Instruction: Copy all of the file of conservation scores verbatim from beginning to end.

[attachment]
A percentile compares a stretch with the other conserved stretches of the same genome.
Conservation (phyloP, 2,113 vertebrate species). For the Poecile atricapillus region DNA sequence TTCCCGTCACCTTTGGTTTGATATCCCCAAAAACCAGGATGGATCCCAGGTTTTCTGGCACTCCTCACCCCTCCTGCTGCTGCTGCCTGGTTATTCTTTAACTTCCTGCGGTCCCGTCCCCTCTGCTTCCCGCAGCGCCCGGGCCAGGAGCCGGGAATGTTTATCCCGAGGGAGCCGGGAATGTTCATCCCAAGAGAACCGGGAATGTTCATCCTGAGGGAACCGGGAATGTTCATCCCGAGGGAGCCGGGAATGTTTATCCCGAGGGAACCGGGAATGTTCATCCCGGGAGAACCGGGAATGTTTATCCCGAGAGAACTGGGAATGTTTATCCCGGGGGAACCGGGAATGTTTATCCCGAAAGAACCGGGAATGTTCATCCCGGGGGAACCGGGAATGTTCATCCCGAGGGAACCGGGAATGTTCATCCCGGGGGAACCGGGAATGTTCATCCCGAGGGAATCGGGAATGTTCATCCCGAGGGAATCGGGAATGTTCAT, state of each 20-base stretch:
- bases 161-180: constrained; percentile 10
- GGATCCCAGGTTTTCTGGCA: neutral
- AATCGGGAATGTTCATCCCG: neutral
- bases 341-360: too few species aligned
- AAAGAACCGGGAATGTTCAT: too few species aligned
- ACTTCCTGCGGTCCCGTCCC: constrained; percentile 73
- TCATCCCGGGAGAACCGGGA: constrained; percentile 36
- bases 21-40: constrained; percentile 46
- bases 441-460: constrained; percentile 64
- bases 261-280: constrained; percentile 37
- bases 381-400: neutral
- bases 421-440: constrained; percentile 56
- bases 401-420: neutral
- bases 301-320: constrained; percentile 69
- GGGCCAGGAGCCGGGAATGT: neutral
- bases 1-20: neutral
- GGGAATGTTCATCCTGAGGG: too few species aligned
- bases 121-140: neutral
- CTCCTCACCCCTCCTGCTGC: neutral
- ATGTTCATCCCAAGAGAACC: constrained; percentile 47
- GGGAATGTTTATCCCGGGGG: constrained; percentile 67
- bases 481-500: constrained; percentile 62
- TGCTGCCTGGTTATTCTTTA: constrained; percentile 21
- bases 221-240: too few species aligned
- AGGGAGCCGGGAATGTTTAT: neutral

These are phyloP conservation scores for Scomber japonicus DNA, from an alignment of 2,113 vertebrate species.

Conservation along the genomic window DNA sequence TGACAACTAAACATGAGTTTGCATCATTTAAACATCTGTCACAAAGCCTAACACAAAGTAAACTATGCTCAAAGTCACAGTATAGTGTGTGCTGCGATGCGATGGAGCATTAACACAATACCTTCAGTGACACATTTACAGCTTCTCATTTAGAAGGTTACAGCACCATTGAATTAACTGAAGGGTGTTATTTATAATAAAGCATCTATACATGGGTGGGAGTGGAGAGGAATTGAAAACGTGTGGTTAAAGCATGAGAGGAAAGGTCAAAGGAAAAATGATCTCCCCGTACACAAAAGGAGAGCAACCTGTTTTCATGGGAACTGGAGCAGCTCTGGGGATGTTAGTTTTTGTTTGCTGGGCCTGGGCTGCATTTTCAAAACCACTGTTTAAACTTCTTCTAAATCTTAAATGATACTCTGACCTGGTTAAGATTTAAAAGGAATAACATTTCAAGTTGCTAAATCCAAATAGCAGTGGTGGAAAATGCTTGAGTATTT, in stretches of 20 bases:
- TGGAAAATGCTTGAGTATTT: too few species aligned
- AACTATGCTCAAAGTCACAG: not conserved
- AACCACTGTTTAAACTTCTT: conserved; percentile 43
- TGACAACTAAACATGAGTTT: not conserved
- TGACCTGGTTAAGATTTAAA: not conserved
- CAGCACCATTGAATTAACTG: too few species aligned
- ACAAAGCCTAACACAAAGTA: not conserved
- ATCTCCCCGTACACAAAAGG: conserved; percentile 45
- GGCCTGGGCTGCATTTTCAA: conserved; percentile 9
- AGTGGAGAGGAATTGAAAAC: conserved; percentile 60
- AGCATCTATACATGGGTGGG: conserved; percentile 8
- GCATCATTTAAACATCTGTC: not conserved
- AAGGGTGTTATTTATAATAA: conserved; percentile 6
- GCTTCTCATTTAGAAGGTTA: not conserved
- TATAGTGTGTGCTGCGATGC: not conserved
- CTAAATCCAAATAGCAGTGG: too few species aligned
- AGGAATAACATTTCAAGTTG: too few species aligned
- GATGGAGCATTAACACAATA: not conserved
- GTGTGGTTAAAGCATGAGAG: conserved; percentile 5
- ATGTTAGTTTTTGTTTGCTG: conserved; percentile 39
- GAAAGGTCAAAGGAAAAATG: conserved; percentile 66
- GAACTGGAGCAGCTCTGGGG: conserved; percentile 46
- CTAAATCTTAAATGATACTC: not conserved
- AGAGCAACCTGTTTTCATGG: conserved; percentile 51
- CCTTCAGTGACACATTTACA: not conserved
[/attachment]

A percentile compares a stretch with the other conserved stretches of the same genome.
Conservation (phyloP, 2,113 vertebrate species). For the Poecile atricapillus region DNA sequence TTCCCGTCACCTTTGGTTTGATATCCCCAAAAACCAGGATGGATCCCAGGTTTTCTGGCACTCCTCACCCCTCCTGCTGCTGCTGCCTGGTTATTCTTTAACTTCCTGCGGTCCCGTCCCCTCTGCTTCCCGCAGCGCCCGGGCCAGGAGCCGGGAATGTTTATCCCGAGGGAGCCGGGAATGTTCATCCCAAGAGAACCGGGAATGTTCATCCTGAGGGAACCGGGAATGTTCATCCCGAGGGAGCCGGGAATGTTTATCCCGAGGGAACCGGGAATGTTCATCCCGGGAGAACCGGGAATGTTTATCCCGAGAGAACTGGGAATGTTTATCCCGGGGGAACCGGGAATGTTTATCCCGAAAGAACCGGGAATGTTCATCCCGGGGGAACCGGGAATGTTCATCCCGAGGGAACCGGGAATGTTCATCCCGGGGGAACCGGGAATGTTCATCCCGAGGGAATCGGGAATGTTCATCCCGAGGGAATCGGGAATGTTCAT, state of each 20-base stretch:
- bases 161-180: constrained; percentile 10
- GGATCCCAGGTTTTCTGGCA: neutral
- AATCGGGAATGTTCATCCCG: neutral
- bases 341-360: too few species aligned
- AAAGAACCGGGAATGTTCAT: too few species aligned
- ACTTCCTGCGGTCCCGTCCC: constrained; percentile 73
- TCATCCCGGGAGAACCGGGA: constrained; percentile 36
- bases 21-40: constrained; percentile 46
- bases 441-460: constrained; percentile 64
- bases 261-280: constrained; percentile 37
- bases 381-400: neutral
- bases 421-440: constrained; percentile 56
- bases 401-420: neutral
- bases 301-320: constrained; percentile 69
- GGGCCAGGAGCCGGGAATGT: neutral
- bases 1-20: neutral
- GGGAATGTTCATCCTGAGGG: too few species aligned
- bases 121-140: neutral
- CTCCTCACCCCTCCTGCTGC: neutral
- ATGTTCATCCCAAGAGAACC: constrained; percentile 47
- GGGAATGTTTATCCCGGGGG: constrained; percentile 67
- bases 481-500: constrained; percentile 62
- TGCTGCCTGGTTATTCTTTA: constrained; percentile 21
- bases 221-240: too few species aligned
- AGGGAGCCGGGAATGTTTAT: neutral

These are phyloP conservation scores for Scomber japonicus DNA, from an alignment of 2,113 vertebrate species.

Conservation along the genomic window DNA sequence TGACAACTAAACATGAGTTTGCATCATTTAAACATCTGTCACAAAGCCTAACACAAAGTAAACTATGCTCAAAGTCACAGTATAGTGTGTGCTGCGATGCGATGGAGCATTAACACAATACCTTCAGTGACACATTTACAGCTTCTCATTTAGAAGGTTACAGCACCATTGAATTAACTGAAGGGTGTTATTTATAATAAAGCATCTATACATGGGTGGGAGTGGAGAGGAATTGAAAACGTGTGGTTAAAGCATGAGAGGAAAGGTCAAAGGAAAAATGATCTCCCCGTACACAAAAGGAGAGCAACCTGTTTTCATGGGAACTGGAGCAGCTCTGGGGATGTTAGTTTTTGTTTGCTGGGCCTGGGCTGCATTTTCAAAACCACTGTTTAAACTTCTTCTAAATCTTAAATGATACTCTGACCTGGTTAAGATTTAAAAGGAATAACATTTCAAGTTGCTAAATCCAAATAGCAGTGGTGGAAAATGCTTGAGTATTT, in stretches of 20 bases:
- TGGAAAATGCTTGAGTATTT: too few species aligned
- AACTATGCTCAAAGTCACAG: not conserved
- AACCACTGTTTAAACTTCTT: conserved; percentile 43
- TGACAACTAAACATGAGTTT: not conserved
- TGACCTGGTTAAGATTTAAA: not conserved
- CAGCACCATTGAATTAACTG: too few species aligned
- ACAAAGCCTAACACAAAGTA: not conserved
- ATCTCCCCGTACACAAAAGG: conserved; percentile 45
- GGCCTGGGCTGCATTTTCAA: conserved; percentile 9
- AGTGGAGAGGAATTGAAAAC: conserved; percentile 60
- AGCATCTATACATGGGTGGG: conserved; percentile 8
- GCATCATTTAAACATCTGTC: not conserved
- AAGGGTGTTATTTATAATAA: conserved; percentile 6
- GCTTCTCATTTAGAAGGTTA: not conserved
- TATAGTGTGTGCTGCGATGC: not conserved
- CTAAATCCAAATAGCAGTGG: too few species aligned
- AGGAATAACATTTCAAGTTG: too few species aligned
- GATGGAGCATTAACACAATA: not conserved
- GTGTGGTTAAAGCATGAGAG: conserved; percentile 5
- ATGTTAGTTTTTGTTTGCTG: conserved; percentile 39
- GAAAGGTCAAAGGAAAAATG: conserved; percentile 66
- GAACTGGAGCAGCTCTGGGG: conserved; percentile 46
- CTAAATCTTAAATGATACTC: not conserved
- AGAGCAACCTGTTTTCATGG: conserved; percentile 51
- CCTTCAGTGACACATTTACA: not conserved